nep-geo New Economics Papers
on Economic Geography
Issue of 2023‒07‒31
five papers chosen by
Andreas Koch
Institut für Angewandte Wirtschaftsforschung

  1. The death and life of great British cities By Stephan Heblich; David Krisztián Nagy; Alex Trew; Yanos Zylberberg
  2. How does Regional Entrepreneurship Transfer over Time? The Role of Household Size and Economic Success By Michael Wyrwich; Michael Fritsch
  3. Global value chains, functional diversification and within-country inequality: an empirical assessment By Andrea Coveri; Elena Paglialunga; Antonello Zanfei
  4. Science and productivity in European Firms: How do regional innovation modes matter? By Natália Barbosa; Ana Paula Faria
  5. Political preferences and the spatial distribution of infrastructure:evidence from California’s high-speed rail By Pablo Fajgelbaum; Cecile Gaubert; Nicole Gorton; Eduardo Morales Morales; Edouard Schaal

  1. By: Stephan Heblich; David Krisztián Nagy; Alex Trew; Yanos Zylberberg
    Abstract: This paper studies how cities' industrial structure shapes their life and death. Our analysis exploits the large heterogeneity in the early composition of English and Welsh cities. We extract built-up clusters from early historical maps, identify settlements at the onset of the nineteenth century, and isolate exogenous variation in the nature of their rise during the transformation of the economy by the end of the nineteenth century. We then estimate the causal impact of cities' population and industrial specialization on their later dynamics. We find that cities specializing in a small number of industries decline in the long run. We develop a dynamic spatial model of cities to isolate the forces which govern their life and death. Intratemporally, the model captures the role of amenities, land, local productivity and trade in explaining the distribution of economic activity across industries and cities. Intertemporally, the model can disentangle the role of aggregate industry dynamics from city-specific externalities. We find that the long-run dynamics of English and Welsh cities is explained to a large extent by such dynamic externalities a la Jacobs.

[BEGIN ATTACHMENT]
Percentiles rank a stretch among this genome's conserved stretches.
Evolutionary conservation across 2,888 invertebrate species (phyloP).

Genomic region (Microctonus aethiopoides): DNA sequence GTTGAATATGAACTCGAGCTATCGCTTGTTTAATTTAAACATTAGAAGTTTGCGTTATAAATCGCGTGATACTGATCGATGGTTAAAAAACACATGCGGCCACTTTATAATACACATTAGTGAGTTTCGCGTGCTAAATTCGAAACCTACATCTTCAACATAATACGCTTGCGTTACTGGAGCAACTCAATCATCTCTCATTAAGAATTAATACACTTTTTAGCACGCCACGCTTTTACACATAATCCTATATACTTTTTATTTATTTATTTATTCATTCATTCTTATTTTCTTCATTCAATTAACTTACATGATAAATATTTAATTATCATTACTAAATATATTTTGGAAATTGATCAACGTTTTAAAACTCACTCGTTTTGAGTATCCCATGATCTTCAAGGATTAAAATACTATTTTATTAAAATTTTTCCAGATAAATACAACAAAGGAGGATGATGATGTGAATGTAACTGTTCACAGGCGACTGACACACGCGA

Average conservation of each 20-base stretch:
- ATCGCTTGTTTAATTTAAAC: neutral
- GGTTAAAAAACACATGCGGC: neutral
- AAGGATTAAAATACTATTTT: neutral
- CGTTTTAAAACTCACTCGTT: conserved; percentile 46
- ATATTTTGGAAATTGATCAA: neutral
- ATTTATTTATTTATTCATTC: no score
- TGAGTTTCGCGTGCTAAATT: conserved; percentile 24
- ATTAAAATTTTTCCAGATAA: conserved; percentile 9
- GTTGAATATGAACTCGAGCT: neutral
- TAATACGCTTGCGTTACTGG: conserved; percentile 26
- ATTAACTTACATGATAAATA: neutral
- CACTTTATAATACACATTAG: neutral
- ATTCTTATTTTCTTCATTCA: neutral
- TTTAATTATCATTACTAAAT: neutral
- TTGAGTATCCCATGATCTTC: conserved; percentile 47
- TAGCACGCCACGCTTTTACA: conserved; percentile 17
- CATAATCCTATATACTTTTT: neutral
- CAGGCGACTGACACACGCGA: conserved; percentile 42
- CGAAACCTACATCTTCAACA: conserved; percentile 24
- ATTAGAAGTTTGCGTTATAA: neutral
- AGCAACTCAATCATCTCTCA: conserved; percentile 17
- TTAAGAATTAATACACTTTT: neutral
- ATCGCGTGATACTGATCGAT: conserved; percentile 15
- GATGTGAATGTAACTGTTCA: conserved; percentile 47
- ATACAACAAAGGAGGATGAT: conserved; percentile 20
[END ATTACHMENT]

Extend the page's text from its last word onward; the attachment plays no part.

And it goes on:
Keywords: Specialization; cities over time; quantitative economic geography.
    JEL: F63 N93 O14 R13
    Date: 2023–07
  2. By: Michael Wyrwich (University of Groningen, and Friedrich Schiller University Jena); Michael Fritsch (Friedrich Schiller University Jena)
    Abstract: Mounting empirical evidence shows that regional differences of entrepreneurship are persistent over long periods of time that may reflect the prevalence of an entrepreneurial culture. We explore three important mechanisms behind the transmission of such an entrepreneurial culture. First, we analyze the role model effects at the household level. We hypothesize that the larger the households of self-employed, the greater the opportunities for role model effects such as an intergenerational transfer of entrepreneurial values and attitudes, and hence the higher the regional start-up rate in later periods. Second, we investigate how the economic success of regional entrepreneurs fuels the role model effects. Third, we analyze if and to what extent the economic success in of regional entrepreneurship stimulates a collective memory of historical entrepreneurship that spurs self-employment in later periods. The analysis of entrepreneurship in German regions over a period of more than 90 years provides support for the significance of all three transfer channels.
    Keywords: Entrepreneurship, intertemporal transfer, regional trajectories
    JEL: L26 R11 O15 J1
    Date: 2023–07–03
  3. By: Andrea Coveri (Department of Economics, Society & Politics, Università di Urbino Carlo Bo); Elena Paglialunga (Department of Economics, Society & Politics, Università di Urbino Carlo Bo); Antonello Zanfei (Department of Economics, Society & Politics, Università di Urbino Carlo Bo)